Breaking Hernando county news, local sports and events, and weather from Hernando Today | | Hernando Today
Sunday, Mar 29, 2015

Commission should not approve Hernando Beach development

Special to Hernando Today


View allPage 1 of 2 | Next page

Page 2 of 2 | View all Previous page

I strongly oppose the rezoning and development of the 30-plus acre parcel between Shoal Line Boulevard and Caliente Street in Hernando Beach. My family has owned a home off of Shoal Line Boulevard since 1973. We spend significant time in the area throughout the year and have extended family members who permanently reside in homes off of Shoal Line Boulevard. Additional family members live within 15 minutes of the area. As you can see, we obviously enjoy that part of Hernando County and have a strong stake in seeing its qualities preserved.

In opposing the rezoning and development I foresee both diminished environmental quality and increased traffic as detriments to the area. As you know, Hernando Beach lies within the Nature Coast region of Florida, characterized by quiet, low-impact residential areas, wetlands, rivers and abundant wildlife. These characteristics serve as the economic base for this part of the state and set it apart from places like Orlando and much of the Atlantic Coast.

Large-scale development intended to increase tourism would only hurt tourism, since the area’s main attraction, its natural character, would be damaged or even eliminated. The idea of constructing a “nature museum” and/or “amphitheater featuring nature shows” is absolutely absurd, considering the area’s existing environment is already replete with natural wonders.

The proposed development would increase the amount of traffic on local roads, including narrow Shoal Line Boulevard. Would the Hernando County commission’s solution be to expand Shoal Line Boulevard, thereby increasing the likelihood of even further development in the area? Once an area is zoned for large-scale development there is a compounding effect. Consider U.S. 19 and Cortez Boulevard to demonstrate what happens when roads are enlarged and the areas rezoned. These effects are not congruent with the characteristics of the Nature Coast.

Lastly, I question the ambiguity of the developer’s intentions and the hasty process by which the request for rezoning has evolved. As I understand it, the developer reserves the right to build 26 three- to four-story time-share buildings “in the event the lodge concept becomes unfeasible.” The word “unfeasible” alone is very ambiguous, but it is also very suspect that the developer seeks to retain such a specific right as “26 three- to four-story time-share buildings.”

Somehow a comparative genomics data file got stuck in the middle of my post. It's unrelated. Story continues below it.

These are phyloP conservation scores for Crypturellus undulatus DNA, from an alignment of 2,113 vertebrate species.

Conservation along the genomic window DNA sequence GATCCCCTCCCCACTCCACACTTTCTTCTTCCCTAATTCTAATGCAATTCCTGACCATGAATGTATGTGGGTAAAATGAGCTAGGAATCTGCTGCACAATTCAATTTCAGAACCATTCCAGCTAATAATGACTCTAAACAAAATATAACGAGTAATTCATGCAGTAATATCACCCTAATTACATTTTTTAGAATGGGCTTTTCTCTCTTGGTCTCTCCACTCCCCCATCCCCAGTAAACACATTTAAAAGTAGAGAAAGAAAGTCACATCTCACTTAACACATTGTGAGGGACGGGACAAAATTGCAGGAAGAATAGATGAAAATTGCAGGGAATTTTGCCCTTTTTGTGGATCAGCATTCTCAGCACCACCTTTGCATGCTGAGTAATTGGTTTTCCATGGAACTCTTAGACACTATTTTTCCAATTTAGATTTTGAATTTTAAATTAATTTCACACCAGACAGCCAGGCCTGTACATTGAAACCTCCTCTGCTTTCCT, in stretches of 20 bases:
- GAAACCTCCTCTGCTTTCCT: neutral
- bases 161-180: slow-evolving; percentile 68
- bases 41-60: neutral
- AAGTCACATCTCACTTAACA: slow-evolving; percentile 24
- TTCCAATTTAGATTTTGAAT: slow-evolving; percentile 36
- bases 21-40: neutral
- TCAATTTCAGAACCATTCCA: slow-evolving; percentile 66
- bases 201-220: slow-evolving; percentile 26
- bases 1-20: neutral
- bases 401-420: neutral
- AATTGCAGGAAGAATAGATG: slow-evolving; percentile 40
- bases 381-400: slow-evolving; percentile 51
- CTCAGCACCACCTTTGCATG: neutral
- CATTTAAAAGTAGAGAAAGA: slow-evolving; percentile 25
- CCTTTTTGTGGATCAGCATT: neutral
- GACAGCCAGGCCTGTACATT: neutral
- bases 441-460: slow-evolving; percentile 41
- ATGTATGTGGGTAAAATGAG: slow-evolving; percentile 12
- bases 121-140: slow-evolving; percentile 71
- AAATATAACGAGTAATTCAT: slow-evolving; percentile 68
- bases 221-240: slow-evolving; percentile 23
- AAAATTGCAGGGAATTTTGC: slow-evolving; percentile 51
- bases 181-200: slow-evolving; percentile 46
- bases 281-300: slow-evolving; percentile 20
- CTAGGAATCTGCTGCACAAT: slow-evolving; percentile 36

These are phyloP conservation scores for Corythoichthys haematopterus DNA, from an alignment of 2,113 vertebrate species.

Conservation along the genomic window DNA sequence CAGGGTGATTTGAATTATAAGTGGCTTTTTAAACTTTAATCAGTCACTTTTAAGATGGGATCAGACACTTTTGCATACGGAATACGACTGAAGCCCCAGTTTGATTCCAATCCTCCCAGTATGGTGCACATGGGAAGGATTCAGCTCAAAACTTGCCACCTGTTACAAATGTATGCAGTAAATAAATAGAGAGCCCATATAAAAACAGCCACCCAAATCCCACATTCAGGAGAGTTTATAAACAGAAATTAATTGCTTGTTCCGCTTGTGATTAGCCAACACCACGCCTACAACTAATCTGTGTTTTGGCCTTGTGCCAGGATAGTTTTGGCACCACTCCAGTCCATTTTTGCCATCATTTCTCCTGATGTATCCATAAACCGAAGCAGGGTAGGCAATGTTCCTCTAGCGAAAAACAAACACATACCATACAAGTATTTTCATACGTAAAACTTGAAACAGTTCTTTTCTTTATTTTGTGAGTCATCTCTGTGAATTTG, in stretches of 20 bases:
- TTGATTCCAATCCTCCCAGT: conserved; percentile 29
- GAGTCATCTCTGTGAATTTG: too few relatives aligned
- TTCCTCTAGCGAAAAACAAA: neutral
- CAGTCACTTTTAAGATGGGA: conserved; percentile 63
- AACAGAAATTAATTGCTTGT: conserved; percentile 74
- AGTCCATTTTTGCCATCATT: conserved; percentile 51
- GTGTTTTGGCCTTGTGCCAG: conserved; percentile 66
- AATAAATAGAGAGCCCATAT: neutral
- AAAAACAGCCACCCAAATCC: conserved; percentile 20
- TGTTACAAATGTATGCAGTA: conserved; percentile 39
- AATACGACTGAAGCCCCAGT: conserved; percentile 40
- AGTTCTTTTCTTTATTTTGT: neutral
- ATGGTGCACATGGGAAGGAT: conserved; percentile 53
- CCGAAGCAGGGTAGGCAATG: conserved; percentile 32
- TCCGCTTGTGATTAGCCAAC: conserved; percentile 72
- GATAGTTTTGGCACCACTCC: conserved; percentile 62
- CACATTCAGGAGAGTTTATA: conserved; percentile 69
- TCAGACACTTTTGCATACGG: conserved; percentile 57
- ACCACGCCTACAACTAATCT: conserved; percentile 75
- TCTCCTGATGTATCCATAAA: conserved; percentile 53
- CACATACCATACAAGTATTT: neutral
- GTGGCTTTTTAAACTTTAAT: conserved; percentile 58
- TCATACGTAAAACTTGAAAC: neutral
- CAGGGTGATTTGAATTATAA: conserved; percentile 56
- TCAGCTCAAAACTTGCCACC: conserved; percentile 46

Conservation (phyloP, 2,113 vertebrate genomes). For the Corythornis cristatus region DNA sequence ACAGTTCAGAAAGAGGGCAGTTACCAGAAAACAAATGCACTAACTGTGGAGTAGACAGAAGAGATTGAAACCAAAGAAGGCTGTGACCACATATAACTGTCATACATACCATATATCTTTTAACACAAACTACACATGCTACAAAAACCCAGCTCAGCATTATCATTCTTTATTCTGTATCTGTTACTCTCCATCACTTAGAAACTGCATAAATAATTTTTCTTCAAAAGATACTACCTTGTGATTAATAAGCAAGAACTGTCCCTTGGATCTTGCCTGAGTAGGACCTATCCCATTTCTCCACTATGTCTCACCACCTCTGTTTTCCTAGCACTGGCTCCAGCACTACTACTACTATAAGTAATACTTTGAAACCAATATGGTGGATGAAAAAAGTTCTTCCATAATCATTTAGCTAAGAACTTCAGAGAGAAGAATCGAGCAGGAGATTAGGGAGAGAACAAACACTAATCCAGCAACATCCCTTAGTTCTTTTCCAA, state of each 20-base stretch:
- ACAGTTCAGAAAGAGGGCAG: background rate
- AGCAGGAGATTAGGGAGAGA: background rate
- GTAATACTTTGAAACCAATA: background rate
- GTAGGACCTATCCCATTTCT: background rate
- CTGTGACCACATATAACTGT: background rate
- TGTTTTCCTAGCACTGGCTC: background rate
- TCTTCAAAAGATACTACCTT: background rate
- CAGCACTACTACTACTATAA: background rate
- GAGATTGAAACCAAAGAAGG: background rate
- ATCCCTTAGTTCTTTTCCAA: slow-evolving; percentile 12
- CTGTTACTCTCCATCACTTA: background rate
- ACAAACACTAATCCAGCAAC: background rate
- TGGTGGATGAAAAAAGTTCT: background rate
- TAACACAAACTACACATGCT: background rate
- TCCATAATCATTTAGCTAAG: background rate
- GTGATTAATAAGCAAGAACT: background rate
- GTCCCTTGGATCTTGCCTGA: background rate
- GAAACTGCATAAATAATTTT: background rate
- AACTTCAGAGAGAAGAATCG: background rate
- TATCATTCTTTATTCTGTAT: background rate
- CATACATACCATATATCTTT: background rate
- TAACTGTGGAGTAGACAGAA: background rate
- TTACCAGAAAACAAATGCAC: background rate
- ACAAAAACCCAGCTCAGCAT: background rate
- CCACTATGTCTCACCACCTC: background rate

I would assume it’s so specific because the developer has actually determined that such amount both fits upon and maximizes the potential of the 30-plus acre plot. This combined with the loosely-defined condition of “unfeasibility” gives the impression that construction of time-share units is the real goal of the developer. In evaluating rezoning requests the commission should be making finite determinations, not granting requests which lack certainty.

The procedures by which this proposed development seems to be passing though the Hernando County commission raise concern. According to a Hernando Today article from April 14, the planning commission voted unanimously to recommend that the county commission approve the developer’s rezoning petition. However, it appears that it did so with little, if any, input from area residents, who were unaware of the developer’s petition. Planning Commissioner John Scharch stated that it was up to residents to be aware of such petitions and if they failed to be aware then “shame on them.” Planning Commissioner Denis Riley acknowledged that there was a “failure to communicate.” Is it normal practice within the Hernando County commission for rezoning petitions or similar requests that significantly effect area residents to gain approval without any meaningful debate or input from those residents? I would hope not.

Again, I strongly oppose the rezoning and development in Hernando Beach at this time or in the future. Please deny the developer’s request for rezoning and eliminate the possibility that this type of large-scale development does not arise in the area.

Brent Easton is a resident of Davis, West Virginia, whose family owns a home in Hernando Beach.

View allPage 1 of 2 | Next page

Page 2 of 2 | View all Previous page

Trending Now